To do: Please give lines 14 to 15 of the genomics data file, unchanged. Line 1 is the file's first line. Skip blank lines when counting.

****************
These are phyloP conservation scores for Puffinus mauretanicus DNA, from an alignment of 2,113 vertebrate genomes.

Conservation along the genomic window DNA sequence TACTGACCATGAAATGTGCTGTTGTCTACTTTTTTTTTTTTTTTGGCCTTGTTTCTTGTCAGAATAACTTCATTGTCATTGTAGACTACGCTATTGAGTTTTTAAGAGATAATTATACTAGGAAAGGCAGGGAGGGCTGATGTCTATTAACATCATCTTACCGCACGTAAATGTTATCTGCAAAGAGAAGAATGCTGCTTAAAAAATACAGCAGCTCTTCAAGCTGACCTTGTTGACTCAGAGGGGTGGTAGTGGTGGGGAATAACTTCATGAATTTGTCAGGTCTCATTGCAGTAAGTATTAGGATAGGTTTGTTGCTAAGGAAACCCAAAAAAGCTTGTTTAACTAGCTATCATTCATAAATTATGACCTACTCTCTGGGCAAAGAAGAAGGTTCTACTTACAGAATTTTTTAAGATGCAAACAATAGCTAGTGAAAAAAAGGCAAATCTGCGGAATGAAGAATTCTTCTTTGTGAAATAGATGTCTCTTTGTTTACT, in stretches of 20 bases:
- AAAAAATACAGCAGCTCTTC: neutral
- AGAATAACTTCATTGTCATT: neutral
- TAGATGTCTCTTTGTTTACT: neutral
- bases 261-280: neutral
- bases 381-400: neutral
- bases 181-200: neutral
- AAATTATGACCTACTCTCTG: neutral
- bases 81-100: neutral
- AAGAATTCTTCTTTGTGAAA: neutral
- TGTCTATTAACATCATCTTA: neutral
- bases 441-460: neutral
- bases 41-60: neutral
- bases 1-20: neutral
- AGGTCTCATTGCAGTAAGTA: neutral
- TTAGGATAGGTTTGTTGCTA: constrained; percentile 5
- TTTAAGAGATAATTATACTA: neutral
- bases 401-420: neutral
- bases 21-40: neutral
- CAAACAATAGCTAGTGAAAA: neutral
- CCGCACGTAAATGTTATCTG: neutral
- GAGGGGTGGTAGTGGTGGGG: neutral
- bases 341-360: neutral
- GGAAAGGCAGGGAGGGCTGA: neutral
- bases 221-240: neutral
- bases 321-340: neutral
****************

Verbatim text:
- bases 41-60: neutral
- bases 1-20: neutral